NALP Report on Diversity at U.S. Law Firms – More Signs of Progress, Longer Road Ahead
In her December 20, 2022, Law|Fully post, Susan Krinsky reported that “the incoming class of 2022 is by far the most racially and ethnically diverse law school class in history.” Last month, NALP released its annual Report on Diversity at U.S. Law Firms External ink opens in new browser window , reporting that the 2022 summer associate class in U.S. law firms was also the most diverse class in history. These developments are two more important steps on the journey to building a legal system that reflects the diversity of our society, and they are not unrelated.
It is no secret that the legal profession in the United States has never reflected the true diversity of the country, and women and people of color have long been underrepresented throughout the profession. One of the most acute areas of underrepresentation has been and continues to be at private law firms. And while law schools, law firms, and the legal profession have all been working to change that, in general the progress has been slow.
Recently, however, the momentum has shifted. For the last two years running, both law schools and law firms have reported their most diverse entering classes ever. In fact, NALP reports that in 2022 the percentage of summer associates who were people of color grew to 43.03%, up from 41.34% in 2021, noting that “most of this growth can be attributed to the rise in the percentage of Black and multiracial summer associates.” In addition, women made up 55% of summer associates in 2022, the fifth year in a row that women have accounted for more than half of all summer associates. The percentage of LGBTQ+ associates of all races and ethnicities continues to grow as well, making up 9.37% of the summer associate class in 2022.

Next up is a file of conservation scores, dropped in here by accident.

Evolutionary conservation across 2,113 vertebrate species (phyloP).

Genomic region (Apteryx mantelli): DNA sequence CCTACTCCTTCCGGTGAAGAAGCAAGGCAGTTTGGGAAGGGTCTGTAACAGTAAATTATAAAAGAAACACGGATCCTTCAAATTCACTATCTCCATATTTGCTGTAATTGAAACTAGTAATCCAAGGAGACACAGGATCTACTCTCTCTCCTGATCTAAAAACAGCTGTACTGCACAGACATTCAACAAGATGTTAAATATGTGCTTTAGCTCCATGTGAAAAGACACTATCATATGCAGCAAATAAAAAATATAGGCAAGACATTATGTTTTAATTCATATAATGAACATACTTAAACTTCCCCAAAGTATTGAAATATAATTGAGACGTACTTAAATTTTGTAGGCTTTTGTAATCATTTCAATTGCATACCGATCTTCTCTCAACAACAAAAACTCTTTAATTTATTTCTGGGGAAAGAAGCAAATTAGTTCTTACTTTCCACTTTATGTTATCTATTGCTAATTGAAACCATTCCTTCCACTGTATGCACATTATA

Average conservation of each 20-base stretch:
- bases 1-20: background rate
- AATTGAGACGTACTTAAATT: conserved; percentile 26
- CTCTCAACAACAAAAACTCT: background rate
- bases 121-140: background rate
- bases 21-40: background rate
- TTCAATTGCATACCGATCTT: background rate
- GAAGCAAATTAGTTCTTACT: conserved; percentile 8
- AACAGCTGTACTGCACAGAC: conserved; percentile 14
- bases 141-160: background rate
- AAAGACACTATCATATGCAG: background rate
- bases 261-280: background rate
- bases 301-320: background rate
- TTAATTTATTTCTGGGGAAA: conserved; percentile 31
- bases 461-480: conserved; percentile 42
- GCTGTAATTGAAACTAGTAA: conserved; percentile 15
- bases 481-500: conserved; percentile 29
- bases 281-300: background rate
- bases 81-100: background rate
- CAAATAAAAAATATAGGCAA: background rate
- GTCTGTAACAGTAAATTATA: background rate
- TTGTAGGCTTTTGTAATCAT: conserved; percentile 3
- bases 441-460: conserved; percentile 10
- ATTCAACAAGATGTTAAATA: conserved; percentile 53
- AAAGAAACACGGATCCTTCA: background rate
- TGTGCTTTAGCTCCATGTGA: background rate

Chart 1: Percentage of Summer Associates Who are Women and People of Color at Law Firms, 1991-2022
This sort of rapid progress was not always the case. If we go back 30 years, NALP data show that in 1992, people of color made up just 16.02% of all summer associates and women made up just 40.75% of summer associates. Ten years later, in 2002, those numbers were just 19.19% and 48.22%, respectively, and by 2012, people of color made up just 29.55% of summer associates and women represented 46.26% of the summer associate class. These numbers marked positive progress over that 20-year period, but as NALP has long noted, the progress was incremental at best. By contrast, the representation of people of color among the incoming ranks of summer associates at law firms has grown dramatically in the last two years, from 36.48% in 2020, to 41.34% in 2021, and 43.03% in 2022.
George Floyd was murdered on May 25, 2020, in an act of police violence. The reverberations of that act of violence, and all the events that followed it as America reckoned with its deep history of racism, galvanized law firms and many individuals throughout the legal profession to take action in ways they never had before. NALP data show that the representation of people of color in the law firm summer associate class jumped a full five percentage points from the summer of 2020 to the summer of 2021, an unprecedented jump, the momentum of which carried into 2022 with further impressive gains. NALP’s executive director Nikia Gray notes External ink opens in new browser window that in 2022, “the percentage of summer associates and associates of color continued to increase compared to last year, with much of that growth attributed to the rise in Black summer associates and associates specifically. In the summer associate ranks, the total percentage of associates of color increased by 1.7 percentage points compared to last year, with the percentage of Black and multiracial summer associates both rising approximately 0.7 points to 11.85% and 5.48% of summer associates, respectively. In tandem with this, the representation of associates of color reached a historic high of 28.32%, with the percentage of Black associates increasing by over half a percentage point to 5.77%.”